Although a month or two has passed since last documenting the progress on the papers relating to William Blair-Bell held here at the RCOG, behind the scenes a steady impact has been made on the sorting, cleaning, and listing of his papers within the collection of Morris Datnow (pictured, with Blair-Bell). As the project reaches its final phase, letters and papers relating to the work of Morris Datnow in his own right, aside from the great Professor Blair-Bell, come to light, with some interesting finds.
The most interesting find has been a letter of November 1959, addressed to Datnow by Ilote Rosenbaum (later known as Russell), living in North London. It seems that Datnow took care of her son, Guenter, sometime previous to or during the war, prior to her emigrating from Germany and extended hospitality to the family at the time of their emigration. The letter goes on to say:
‘Perhaps you will remember that I got about 6-8 boys out of Germany to your farm, who then emigrated to Israel. How very grateful we have been and really still are…’
Ilote goes on to say how she is now a proud grandmother ‘still working with the MRC [Medical Research Council], testing the production of the English Polio Vaccine, and doing besides some research work.’
This is not the only record of Datnow’s wartime endeavours: the volume of ‘Lives of the Fellows of the Royal College of Obstetricians and Gynaecologists’ compiled by Sir John Peel recounts the following story:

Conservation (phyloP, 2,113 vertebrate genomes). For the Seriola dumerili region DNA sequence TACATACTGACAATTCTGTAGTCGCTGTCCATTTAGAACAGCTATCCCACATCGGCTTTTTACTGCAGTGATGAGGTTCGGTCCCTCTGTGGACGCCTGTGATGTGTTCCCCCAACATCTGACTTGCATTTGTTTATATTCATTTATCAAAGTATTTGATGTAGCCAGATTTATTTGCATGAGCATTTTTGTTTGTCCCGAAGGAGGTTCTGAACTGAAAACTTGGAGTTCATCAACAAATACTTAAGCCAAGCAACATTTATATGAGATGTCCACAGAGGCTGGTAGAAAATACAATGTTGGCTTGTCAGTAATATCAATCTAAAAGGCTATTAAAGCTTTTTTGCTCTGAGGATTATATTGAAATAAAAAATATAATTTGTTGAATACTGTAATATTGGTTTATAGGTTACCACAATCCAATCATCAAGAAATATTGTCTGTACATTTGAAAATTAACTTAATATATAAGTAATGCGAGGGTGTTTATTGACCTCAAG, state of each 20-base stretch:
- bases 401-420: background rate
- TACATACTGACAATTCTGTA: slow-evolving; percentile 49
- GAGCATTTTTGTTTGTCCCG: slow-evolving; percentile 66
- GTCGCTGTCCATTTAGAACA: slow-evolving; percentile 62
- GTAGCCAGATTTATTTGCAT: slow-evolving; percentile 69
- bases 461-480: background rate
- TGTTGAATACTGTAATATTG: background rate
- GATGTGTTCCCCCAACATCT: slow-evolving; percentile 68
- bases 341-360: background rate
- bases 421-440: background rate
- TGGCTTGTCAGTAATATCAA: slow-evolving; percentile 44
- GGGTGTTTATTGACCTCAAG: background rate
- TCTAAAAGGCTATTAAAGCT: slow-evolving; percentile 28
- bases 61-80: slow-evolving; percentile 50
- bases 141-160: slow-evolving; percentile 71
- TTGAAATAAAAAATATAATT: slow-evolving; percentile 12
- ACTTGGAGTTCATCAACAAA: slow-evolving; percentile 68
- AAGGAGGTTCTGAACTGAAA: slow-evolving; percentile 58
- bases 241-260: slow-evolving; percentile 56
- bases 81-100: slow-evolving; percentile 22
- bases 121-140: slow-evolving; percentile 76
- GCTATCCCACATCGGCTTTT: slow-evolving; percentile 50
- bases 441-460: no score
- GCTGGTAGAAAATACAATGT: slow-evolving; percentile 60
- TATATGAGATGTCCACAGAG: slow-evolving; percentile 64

‘…during the war he performed an emergency operation on the wife of a doctor who was away on National Service. The children of his colleague’s wife were taken under his own personal wing, though his own wife and his family were evacuated to the country. He looked after the two small children himself, until his patient was sufficiently recovered to look after them herself.’
A wonderful glimpse at the very personable qualities of a well respected obstetrician and gynaecologist, who comes across as rather reserved and shy in College business, but hugely respected and loved by patients and colleagues in his personal correspondence and testimonies.
Another item worthy of note, among many papers of interest, are the College papers collated by Datnow, including notices, and summary of Council business of the then British College of Obstetricians and Gynaecologists. Although many of these items are held in the College collection of papers, their duplication in such a private collection adds context and variety. One particular Council summary which caught my eye is one circulated in May 1938 by the President, Sir Ewen Maclean in which is recorded the donation to the College of a historic publication from Professor Roy Dobbins of Cairo. At this time, the College Library and Museum was forefront of Council business, as Councillors sought to comply with the terms of the will of Professor Blair-Bell, who had died in 1936, by electing a ‘Librarian Superintendent’, while Fellow Aleck Bourne was establishing a museum for the College. With this in mind, Sir Ewen exhorted Fellows and Members to-
‘…become “College Minded” if a somewhat hackneyed form of words be permissible. For example, if you have a worth-while old medical book (more especially if it be obstetrical or gynaecological); an appropriate etching, portrait or otherwise; a decent microscope useful for examination purposes; any one of the many things which may occur to you as being of service; or a patient who may want to associate the family name with a gift of money…think of the College!’
A somewhat loose collections development policy, but the foundations of the unique heritage collection to be found in the RCOG today!
Penny Hutchins, Archivist